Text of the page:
Getting in on the action

Skyler Davenport on authentic casting, action scenes and See For Me

by Jennie Kermode

Skyler Davenport in See For Me
Skyler Davenport in See For Me

Over the years there have been a number of films made about blind women who face terrifying situations when people break into the places where they’re staying. At first glance, See For Me, which was written by Adam Yorke and Tommy Gushue and directed by Randall Okita, might seem like more of the same, but there are two key differences. Firstly, the young woman in question, Sophie, is not helpless at all. She has the help of a phone app (which shares the film’s title), through which a remote operator can assist her, but she’s also pretty formidable in her own right. Secondly, she’s played by a person, Skyler Davenport, who is actually blind themselves. As a result, the whole tone of the film is different, and it’s a thrilling slice of action cinema.

When I met Skyler to talk about the film, I mentioned that I’m disabled myself and that in my experience disabled people’s lives are full of physical challenges which have great cinematic potential, so it’s good to see a film like this doing something with that.

“Yeah, I thought that that was incredible,” they say. “Also, as someone who's disabled, I couldn't personally think of a film with a lot of action starring someone with a physical disability. I thought that was really, really amazing. I also appreciated that they didn't make her just this gigantic victim.”

Sophie travels to work
Sophie travels to work

She’s not just a survivor, she’s a morally complex character. Did that also make her more interesting to play?

“Yeah, that's what I loved, how human she was. And that you just never quite know what you're going to get. And she kind of decides what's going to benefit her in the moment. And I think we all have a little bit of that, whether we want to admit it or not.

“The way that I interpreted it, and also in the script a little bit, is, I think part of it is the desire to be independent. But also I think there was something about trying to get the money for this Paralympics thing, where she did actually want to go back to skiing. And I don't know if it was just so expensive to have the trainer. So to me part of the motivation was like, ‘I want to find this workaround, I want to be able to do this thing again, I just need the money and I don't know how to get it now that I am disabled.’”

This made them more comfortable about some of Sophie’s ethically dubious decisions, they say, and helped them to find the right point of balance.

“If you get too one dimensional on either side, it's not interesting. You don't want a character who's a complete little shithead all the time, sure, but you also want someone relatable, that you're going to have sympathy for.”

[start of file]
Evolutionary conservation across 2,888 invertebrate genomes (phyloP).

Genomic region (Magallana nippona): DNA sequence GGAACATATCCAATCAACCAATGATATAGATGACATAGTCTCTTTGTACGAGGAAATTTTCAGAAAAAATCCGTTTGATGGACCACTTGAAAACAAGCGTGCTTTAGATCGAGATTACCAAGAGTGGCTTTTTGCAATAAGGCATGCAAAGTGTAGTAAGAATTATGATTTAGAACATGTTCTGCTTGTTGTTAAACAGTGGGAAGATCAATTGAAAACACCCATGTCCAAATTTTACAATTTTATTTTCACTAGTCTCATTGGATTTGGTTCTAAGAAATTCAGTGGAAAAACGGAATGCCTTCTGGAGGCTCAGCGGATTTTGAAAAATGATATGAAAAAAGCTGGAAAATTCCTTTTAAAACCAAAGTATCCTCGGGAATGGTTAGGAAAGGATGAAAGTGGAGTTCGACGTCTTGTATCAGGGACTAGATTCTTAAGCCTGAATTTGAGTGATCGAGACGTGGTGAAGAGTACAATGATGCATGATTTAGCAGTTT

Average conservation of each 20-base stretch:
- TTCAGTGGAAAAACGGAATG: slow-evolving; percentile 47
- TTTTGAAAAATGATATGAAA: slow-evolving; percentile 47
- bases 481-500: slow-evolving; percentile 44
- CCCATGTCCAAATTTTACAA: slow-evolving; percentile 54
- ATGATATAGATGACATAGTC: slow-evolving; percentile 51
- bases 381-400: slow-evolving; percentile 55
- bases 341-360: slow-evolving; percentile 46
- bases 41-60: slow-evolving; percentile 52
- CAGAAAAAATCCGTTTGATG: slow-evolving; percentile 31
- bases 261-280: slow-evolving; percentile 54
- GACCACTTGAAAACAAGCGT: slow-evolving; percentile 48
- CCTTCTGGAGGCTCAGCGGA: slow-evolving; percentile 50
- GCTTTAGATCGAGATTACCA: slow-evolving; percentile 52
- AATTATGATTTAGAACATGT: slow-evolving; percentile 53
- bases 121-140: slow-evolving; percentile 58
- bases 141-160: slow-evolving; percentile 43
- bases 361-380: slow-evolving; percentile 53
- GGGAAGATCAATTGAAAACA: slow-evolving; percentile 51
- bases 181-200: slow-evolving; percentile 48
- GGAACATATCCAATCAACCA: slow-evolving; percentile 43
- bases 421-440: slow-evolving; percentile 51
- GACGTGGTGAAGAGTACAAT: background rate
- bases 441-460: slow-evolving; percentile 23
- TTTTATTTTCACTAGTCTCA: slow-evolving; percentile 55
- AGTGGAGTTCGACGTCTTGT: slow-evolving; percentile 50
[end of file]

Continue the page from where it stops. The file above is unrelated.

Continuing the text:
The script was already complete by the time they came on board. “Apparently they had been looking for someone for a number of years before I read for this,” they explain. “The casting process was quite long. I auditioned three times over the course of about six months, with two month gaps in between. Then when Covid hit, they let me know as things were able to open back up. The first time I went, I had about two days there before we started shooting, and then with the quarantine restrictions it turned into I had to spend two weeks in an apartment or a condo there.”

Jessica Parker Kennedy in See For Me
Jessica Parker Kennedy in See For Me

A lot of the time when it comes to films about people with different kinds of disabilities, producers say say ‘Oh, we had to cast somebody who didn't have a disability or they wouldn't have been able to do the action scenes safely.' Skyler does their own action scenes here, so how did that work?

“I do understand that perspective, because it is a little bit daunting,” they say. “My vision disability is such that I can't drive, there's a lot of stuff that I can't do, but I'm a little bit more mobile than someone that, say, absolutely needs a guide dog. So I think it was that fine balance of like, they wanted to cast authentically while simultaneously being super safe on set. I'm sure that was a huge challenge for the producers.”

As noted, Sophie is also a former competitive skier. I ask Skyler if they have any experience with that.

“I'm pretty sure I would die if I did!” they declare, laughing. “The scenes that I did where I'm on skis, I'm basically just ducking out a frame or I'm going, like, two feet, and there's no somebody with a mat or whatever. I had a body double that was actually a professional competitive skier. I don't know if her footage actually made it to the final cut, but I did have a body double for skiing stuff.”

It’s clearly a film which any actor would find physically strenuous. We discuss how they coped with that, and they explain that their neurological illness affects more than their sight.